Jonathan has worked in both journalism and various facets of small business development over the past eight years. Most recently, he graduated from the Monterey Institute of International Studies (graduate school of Middlebury College) in 2010 with an MBA and an MA in International Development Policy. His interests include SME development and its role in economic growth, particularly in Sub-Saharan Africa as well as how CSR/Sustainability measures impact both business operations and the communities in which businesses operate. While at MIIS he worked as a summer fellow involved in small business consulting in Accra, Ghana and was an active member of the MIIS Net Impact chapter. As a life long traveler, Jonathan has been fortunate to have lived in, worked in or visited over 20 countries on 5 continents and he truly hopes that he will be able to continue this trend.



7 Responses to Perhaps the Definition of CSR is Semantics

  1. Gabe Chesman says:

    Great post! I completely agree. CSR has become too ambiguous in definition and causes confusion. Confusion instigates backlash. If we use CSR as an “umbrella” term and get more specific in defining it’s use in many fields, I think we would see unanimous agreement and compliance. I wrote a similar article on my blog (http://goo.gl/fb/RIueA) let me know what you think.

  2. Aman Singh says:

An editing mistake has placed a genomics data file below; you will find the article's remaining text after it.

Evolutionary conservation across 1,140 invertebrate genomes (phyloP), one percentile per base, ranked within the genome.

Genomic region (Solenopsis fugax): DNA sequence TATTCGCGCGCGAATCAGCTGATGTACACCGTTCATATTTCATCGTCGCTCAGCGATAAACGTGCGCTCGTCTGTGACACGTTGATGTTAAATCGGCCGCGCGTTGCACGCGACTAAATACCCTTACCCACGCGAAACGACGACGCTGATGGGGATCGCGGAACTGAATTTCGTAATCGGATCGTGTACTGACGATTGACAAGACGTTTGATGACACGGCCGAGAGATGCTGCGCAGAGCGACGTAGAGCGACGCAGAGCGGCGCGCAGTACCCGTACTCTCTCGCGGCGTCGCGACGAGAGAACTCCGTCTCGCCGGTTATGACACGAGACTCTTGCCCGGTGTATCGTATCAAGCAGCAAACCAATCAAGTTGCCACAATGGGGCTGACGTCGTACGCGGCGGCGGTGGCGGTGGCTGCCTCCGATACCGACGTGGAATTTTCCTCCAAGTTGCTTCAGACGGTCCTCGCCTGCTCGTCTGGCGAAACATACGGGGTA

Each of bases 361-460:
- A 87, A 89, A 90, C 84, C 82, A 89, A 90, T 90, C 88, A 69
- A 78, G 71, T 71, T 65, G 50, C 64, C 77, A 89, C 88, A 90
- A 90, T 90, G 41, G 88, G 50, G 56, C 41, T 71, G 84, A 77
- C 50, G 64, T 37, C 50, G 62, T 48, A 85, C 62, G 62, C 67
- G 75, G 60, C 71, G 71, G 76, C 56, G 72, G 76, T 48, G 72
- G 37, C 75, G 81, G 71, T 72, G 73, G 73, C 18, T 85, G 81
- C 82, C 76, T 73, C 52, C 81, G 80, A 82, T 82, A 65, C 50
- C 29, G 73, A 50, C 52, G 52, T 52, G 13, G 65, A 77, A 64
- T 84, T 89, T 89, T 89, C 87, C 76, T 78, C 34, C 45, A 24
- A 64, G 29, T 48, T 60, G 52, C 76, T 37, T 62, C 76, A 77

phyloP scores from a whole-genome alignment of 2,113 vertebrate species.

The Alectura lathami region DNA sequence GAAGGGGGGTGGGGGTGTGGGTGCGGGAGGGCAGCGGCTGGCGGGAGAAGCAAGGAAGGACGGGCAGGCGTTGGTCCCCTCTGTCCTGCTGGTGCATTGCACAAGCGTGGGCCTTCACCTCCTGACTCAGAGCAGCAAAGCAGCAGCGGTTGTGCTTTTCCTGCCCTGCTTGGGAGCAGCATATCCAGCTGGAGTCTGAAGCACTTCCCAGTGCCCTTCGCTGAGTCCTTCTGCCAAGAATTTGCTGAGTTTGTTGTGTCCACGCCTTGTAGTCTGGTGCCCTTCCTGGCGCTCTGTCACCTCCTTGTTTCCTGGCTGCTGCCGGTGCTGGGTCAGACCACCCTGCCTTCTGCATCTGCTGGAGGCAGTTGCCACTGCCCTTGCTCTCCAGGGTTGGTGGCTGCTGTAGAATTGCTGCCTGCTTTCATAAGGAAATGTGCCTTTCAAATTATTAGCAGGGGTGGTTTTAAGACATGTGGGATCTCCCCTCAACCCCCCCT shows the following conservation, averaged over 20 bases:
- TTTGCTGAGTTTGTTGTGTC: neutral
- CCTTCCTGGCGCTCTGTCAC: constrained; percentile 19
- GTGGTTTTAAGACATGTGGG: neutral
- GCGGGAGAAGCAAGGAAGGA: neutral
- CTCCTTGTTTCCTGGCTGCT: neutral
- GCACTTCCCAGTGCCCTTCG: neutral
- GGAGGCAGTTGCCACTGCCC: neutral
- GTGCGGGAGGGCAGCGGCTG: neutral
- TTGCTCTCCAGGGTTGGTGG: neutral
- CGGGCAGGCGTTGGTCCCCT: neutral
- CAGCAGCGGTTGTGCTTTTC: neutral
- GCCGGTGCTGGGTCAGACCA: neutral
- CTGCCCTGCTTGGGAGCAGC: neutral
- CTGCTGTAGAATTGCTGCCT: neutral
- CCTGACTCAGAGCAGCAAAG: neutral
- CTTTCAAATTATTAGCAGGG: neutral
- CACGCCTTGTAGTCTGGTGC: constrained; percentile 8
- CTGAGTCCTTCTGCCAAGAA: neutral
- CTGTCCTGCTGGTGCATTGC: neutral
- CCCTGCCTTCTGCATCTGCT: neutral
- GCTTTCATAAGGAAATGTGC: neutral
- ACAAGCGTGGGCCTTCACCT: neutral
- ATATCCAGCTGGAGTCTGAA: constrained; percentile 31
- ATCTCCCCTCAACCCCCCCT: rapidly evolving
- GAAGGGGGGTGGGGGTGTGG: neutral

Thanks so much for the mention Jonathan. I appreciate that my experience compelled you to strike up a conversation! This is a topic that continues to beg for clarity and mainstream understanding. But context is equally important, and that’s where unfortunately most people halt.

    Once again, I appreciate your comments for my blog as well as Vault and commend you on continuing the conversation.

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  4. Jonathan Banco says:

    @Aman: Thanks so much for commenting here. I really thought it was a valuable if quick exchange that highlights an issue that is somewhat of a “latent” concern as you obviously pointed out. I will be sure to keep up on your writings.

    @Gabe: Excellent article as well. I have written numerous times about how CSR can’t really be a number of fringe policies pasted together to be effective, but needs to be a part of core business practices. If you get a chance, have a look at the article below I wrote on philanthropy (which you touched on as well)…I consider it important, but not something that really has an impact on the way one does business.

    http://inspiredeconomist.com/2010/11/04/is-philanthropy-csr/

    I think that, in a sense, it may be time for a rebranding (as much as I hate to use that term) as far as CSR goes. For one thing, the “R” gets a lot of people and it doesn’t surprise me that business don’t want to be told by outside parties what their “responsibilities” are. I think this is been a troublesome part of NGO/advocacy groups’ relationships with businesses for one thing.

  5. Words matter…so defining CSR accurately and convincingly matters. While both sides of the argument presented in your article (and I read “Aman’s article a few weeks ago as well) reveal a parallel track toward a shared outcome, it is important that our definition of CSR be made concisely and without amibuity. Otherwise, people like the woman who doesn’t see women leadership in the workplace as a CSR strategy will continue to not see CSR as a relevant business strategy.

    The more and more I read about this debate – how do we define CSR – the more and more I believe we are missing something in the words to legitimize the practice.

  6. Pingback: CSR: Yes, It’s broken. & Yes; it must be fixed | Human Resources